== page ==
Conclusion. The number of Placeative TRX tarObtains is growing steadily with the development of proteomic Advancees. While the importance of reExecutex signaling becomes widely recognized, the emerging Narrate points to the diversity of the regulatory mechanisms within the various phyla. TRXs seem to be involved in numerous metabolic pathways, but the reExecutex-regulated enzymes are not always the same. For example, ICL seems to be reExecutex-regulated only in ChlamyExecutemonas (or possibly other green algae). Thus, disulfide proteomes of other organisms would deserve to be examined, given that an extrapolation based on the available results can hardly be Executene. In particular, no disulfide proteome is available for mammals or yeast. The culture conditions might also modify the general Narrate. In the present case, the fact that ChlamyExecutemonas was grown on acetate in mixotrophic conditions certainly helped finding the enzymes of acetate assimilation that are probably expressed at a higher level. The finding of a nuclear protein in ChlamyExecutemonas extracts suggests that working with isolated nuclei would lead to the discovery of new reExecutex signaling elements.

Finally, the finding of a certain number of tarObtains that are common to different species, like PRXs that seem to be TRX-dependent in all living organisms, Designs one confident about the validity of the investigation methods. A study of the reExecutex-triggered modifications of the biochemical Preciseties of the identified new tarObtains along with reverse genetics Advancees will be necessary to ascertain the physiological significance of their regulation.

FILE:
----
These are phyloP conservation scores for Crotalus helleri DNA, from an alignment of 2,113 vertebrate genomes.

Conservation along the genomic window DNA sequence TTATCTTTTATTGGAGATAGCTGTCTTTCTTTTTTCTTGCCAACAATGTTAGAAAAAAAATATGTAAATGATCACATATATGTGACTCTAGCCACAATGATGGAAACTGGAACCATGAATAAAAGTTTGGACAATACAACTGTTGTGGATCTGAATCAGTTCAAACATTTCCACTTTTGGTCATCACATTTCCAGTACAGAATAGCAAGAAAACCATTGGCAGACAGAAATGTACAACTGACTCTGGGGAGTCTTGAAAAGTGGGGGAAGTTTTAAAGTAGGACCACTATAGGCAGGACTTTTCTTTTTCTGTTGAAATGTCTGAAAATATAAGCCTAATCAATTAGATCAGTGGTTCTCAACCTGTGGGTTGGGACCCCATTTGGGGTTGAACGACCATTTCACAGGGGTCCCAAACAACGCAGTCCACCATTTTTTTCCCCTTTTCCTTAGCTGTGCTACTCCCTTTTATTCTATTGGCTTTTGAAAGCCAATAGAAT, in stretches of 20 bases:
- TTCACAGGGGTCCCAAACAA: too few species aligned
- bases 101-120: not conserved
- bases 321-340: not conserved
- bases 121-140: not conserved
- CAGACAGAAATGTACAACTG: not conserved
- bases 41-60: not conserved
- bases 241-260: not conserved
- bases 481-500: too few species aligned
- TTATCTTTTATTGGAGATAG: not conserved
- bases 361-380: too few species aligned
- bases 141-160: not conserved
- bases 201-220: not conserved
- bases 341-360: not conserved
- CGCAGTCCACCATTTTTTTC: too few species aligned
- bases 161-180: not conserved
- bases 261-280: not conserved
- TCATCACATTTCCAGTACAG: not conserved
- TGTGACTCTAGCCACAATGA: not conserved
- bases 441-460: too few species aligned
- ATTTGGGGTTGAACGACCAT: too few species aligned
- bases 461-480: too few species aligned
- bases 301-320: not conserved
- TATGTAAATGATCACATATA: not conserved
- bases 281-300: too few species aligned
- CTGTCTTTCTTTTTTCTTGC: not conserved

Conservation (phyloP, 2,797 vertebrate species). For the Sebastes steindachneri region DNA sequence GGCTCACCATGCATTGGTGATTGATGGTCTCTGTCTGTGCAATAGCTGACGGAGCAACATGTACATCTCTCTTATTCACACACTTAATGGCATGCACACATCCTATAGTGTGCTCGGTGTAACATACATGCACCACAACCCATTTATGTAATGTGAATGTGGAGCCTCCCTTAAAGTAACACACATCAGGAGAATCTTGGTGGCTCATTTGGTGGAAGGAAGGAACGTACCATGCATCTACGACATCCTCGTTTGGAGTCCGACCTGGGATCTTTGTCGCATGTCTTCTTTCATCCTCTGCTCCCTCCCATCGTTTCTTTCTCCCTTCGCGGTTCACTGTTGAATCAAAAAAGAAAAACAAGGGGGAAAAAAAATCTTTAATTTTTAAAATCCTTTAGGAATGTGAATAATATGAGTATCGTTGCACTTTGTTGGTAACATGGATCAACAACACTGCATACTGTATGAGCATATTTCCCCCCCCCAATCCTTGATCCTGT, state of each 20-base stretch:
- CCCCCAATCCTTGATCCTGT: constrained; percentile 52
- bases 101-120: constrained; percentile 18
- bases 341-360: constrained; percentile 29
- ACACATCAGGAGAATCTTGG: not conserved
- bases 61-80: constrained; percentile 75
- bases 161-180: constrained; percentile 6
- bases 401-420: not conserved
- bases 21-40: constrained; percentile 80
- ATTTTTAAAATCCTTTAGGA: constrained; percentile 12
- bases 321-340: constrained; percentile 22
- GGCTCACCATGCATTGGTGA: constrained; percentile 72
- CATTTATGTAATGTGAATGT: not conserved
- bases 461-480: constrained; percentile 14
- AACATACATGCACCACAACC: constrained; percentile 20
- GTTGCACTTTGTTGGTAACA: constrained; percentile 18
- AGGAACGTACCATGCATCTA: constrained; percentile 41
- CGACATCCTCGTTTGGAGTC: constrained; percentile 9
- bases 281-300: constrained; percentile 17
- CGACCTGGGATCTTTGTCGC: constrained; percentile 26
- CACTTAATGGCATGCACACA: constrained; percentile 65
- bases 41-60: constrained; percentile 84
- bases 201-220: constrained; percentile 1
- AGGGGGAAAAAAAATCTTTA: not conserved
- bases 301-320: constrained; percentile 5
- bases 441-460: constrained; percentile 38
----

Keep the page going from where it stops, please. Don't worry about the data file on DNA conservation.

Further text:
Footnotes

↵ ‡ To whom corRetortence should be addressed at: Institut de Biotechnologie des Plantes, Bâtiment 630, Université Paris-Sud, F-91405 Orsay-Cedex, France. E-mail: lemaire{at}ibp.u-psud.fr.

↵ † S.D.L. and B.G. contributed equally to this work.

Abbreviations: ICL, isocitrate lyase; PRX, peroxireExecutexin; TRX, thioreExecutexin; CrTRXh1, cytosolic TRX h1 of ChlamyExecutemonas reinhardtii; TCA, tricarboxylic acid; Fd, ferreExecutexin; NTR, NADPH-thioreExecutexin reductase.

Copyright © 2004, The National Academy of Sciences